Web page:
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David S. Ettinger, MD, FACP, FCCP


Use of Nintedanib/Docetaxel in Advanced Nonsquamous Lung Cancer: Phase III Trial Results

By: Kayci Reyer
Posted: Tuesday, February 15, 2022

According to findings from the REFRACT GFPC 02-15 study presented in Lung Cancer, the combination treatment of the kinase inhibitor nintedanib plus docetaxel did not meet the criteria for minimal efficacy in patients with advanced nonsquamous non–small cell lung cancer. However, Alain Vergnenegre, MD, PhD, of Centre Hospitalier Universitaire Limoges, France, and colleagues noted that the treatment did demonstrate a survival benefit in a subgroup of patients who were refractory to first-line platin-based chemotherapy.

The multicenter, phase II study included 59 patients from 23 treatment centers. On 3-week cycles, all patients received 75 mg/m2 of intravenous docetaxel on day 1 followed by 400 mg of daily oral nintedanib on days 2 to 21. Patients were eligible to receive either nintedanib or docetaxel monotherapy after receiving four cycles of combination therapy. The threshold for minimal efficacy was a 50% progression-free survival rate. At 12 weeks, the progression-free survival rate was 39.6%; at 12 months, the rate was 11.8%. Median progression-free survival was 2.7 months.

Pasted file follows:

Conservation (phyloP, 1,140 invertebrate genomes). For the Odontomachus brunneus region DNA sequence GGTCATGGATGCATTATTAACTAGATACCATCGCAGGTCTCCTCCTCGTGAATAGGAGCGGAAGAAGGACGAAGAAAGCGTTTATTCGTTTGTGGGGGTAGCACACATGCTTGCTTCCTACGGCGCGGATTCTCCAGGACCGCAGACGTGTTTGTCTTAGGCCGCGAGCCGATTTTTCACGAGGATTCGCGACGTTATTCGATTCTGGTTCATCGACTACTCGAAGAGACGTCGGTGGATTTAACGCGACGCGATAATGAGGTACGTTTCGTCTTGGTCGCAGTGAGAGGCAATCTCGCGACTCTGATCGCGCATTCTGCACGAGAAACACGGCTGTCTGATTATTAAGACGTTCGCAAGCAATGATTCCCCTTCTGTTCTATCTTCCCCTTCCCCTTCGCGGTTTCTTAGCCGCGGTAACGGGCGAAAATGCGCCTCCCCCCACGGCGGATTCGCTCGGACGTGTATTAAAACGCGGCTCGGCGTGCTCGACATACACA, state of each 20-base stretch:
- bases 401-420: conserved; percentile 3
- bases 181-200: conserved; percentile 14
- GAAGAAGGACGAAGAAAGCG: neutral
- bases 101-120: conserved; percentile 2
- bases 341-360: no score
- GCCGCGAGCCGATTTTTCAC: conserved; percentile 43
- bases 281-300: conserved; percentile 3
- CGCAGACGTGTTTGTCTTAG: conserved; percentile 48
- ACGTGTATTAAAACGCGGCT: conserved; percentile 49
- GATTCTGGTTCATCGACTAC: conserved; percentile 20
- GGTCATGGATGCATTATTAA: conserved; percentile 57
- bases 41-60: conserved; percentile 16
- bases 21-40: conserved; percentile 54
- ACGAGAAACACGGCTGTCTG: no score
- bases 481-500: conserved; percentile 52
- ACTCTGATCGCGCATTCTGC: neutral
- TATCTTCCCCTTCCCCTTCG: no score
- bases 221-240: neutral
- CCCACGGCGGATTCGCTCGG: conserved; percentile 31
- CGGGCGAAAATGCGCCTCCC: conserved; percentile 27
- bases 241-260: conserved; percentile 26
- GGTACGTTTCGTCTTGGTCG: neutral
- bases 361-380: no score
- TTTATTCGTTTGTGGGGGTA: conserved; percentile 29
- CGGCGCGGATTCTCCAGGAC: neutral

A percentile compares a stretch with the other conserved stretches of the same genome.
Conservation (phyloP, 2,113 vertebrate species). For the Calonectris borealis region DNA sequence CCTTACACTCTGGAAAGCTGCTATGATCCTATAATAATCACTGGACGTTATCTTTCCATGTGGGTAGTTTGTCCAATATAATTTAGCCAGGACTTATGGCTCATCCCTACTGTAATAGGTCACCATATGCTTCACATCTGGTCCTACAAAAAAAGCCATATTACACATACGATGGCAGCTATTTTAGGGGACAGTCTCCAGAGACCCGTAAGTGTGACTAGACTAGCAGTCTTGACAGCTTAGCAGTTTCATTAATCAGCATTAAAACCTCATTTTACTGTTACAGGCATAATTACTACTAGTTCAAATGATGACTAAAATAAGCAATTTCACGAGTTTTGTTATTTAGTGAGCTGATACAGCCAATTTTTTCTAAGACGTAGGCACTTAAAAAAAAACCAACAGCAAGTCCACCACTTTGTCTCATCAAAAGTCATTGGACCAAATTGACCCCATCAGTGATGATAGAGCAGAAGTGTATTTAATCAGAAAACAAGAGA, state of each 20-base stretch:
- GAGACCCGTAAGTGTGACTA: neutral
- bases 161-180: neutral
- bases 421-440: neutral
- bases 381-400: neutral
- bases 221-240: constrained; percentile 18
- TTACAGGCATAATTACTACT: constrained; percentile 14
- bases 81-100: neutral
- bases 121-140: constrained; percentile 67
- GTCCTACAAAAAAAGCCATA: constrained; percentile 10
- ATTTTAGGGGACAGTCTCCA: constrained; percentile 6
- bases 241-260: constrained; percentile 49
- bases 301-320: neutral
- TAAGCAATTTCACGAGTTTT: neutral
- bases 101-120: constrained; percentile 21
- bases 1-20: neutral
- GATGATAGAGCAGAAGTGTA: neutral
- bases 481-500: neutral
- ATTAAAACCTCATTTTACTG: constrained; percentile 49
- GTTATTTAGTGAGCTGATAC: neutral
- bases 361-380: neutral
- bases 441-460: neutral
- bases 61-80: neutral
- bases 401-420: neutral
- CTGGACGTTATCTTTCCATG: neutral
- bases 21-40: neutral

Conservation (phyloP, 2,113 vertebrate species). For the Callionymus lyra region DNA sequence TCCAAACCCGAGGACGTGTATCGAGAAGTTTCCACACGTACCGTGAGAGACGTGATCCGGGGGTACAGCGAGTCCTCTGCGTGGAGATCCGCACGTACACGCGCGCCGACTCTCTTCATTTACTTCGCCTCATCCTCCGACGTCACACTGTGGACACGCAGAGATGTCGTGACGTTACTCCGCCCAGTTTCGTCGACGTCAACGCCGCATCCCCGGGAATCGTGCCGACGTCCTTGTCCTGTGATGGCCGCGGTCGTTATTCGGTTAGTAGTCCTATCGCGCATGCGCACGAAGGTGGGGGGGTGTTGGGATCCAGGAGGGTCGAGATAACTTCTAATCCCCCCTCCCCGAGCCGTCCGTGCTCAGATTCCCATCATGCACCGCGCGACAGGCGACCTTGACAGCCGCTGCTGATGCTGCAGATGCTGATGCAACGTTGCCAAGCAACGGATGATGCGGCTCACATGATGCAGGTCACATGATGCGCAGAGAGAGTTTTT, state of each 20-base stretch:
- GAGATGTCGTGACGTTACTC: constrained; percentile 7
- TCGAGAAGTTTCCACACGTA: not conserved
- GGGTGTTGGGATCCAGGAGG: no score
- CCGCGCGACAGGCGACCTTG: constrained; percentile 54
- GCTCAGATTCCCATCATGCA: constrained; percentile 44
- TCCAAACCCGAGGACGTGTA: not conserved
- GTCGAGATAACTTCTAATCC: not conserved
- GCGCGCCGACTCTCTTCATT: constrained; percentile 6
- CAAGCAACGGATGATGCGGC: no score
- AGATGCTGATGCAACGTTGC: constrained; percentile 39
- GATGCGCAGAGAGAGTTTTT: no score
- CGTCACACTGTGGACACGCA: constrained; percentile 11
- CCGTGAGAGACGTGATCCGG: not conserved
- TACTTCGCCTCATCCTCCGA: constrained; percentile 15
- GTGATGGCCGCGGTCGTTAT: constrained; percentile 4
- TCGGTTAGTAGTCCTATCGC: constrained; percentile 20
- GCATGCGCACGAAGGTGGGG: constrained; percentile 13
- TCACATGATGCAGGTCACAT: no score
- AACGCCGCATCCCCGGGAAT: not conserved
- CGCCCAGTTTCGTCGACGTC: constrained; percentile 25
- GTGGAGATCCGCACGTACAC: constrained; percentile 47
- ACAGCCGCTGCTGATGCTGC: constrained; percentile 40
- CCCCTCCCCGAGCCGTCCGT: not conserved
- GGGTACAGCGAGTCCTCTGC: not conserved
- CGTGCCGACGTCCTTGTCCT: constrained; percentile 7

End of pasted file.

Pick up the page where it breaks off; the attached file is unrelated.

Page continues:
Median overall survival rates were 32.1% at 12 months and 27.6% at 18 months. Median overall survival was 6.9 months. Among patients with an extremely poor prognosis, the 12-month progression-free survival rate was 11.8%, and the overall survival rates were 32.1% at 12 months and 27.6% at 18 months. More than half of the study patients (53.7%; n = 29) experienced one or more serious treatment-related adverse events, and 12 patients (22%) discontinued treatment of at least one therapy due to adverse events.

“Although our results did not achieve the predefined primary endpoint in terms of [progression-free survival] at 12 weeks, the results for median [progression-free survival] and [overall survival] are encouraging if the poor prognosis of the patient population is considered,” concluded the authors.

Disclosure: The study authors reported no conflicts of interest.

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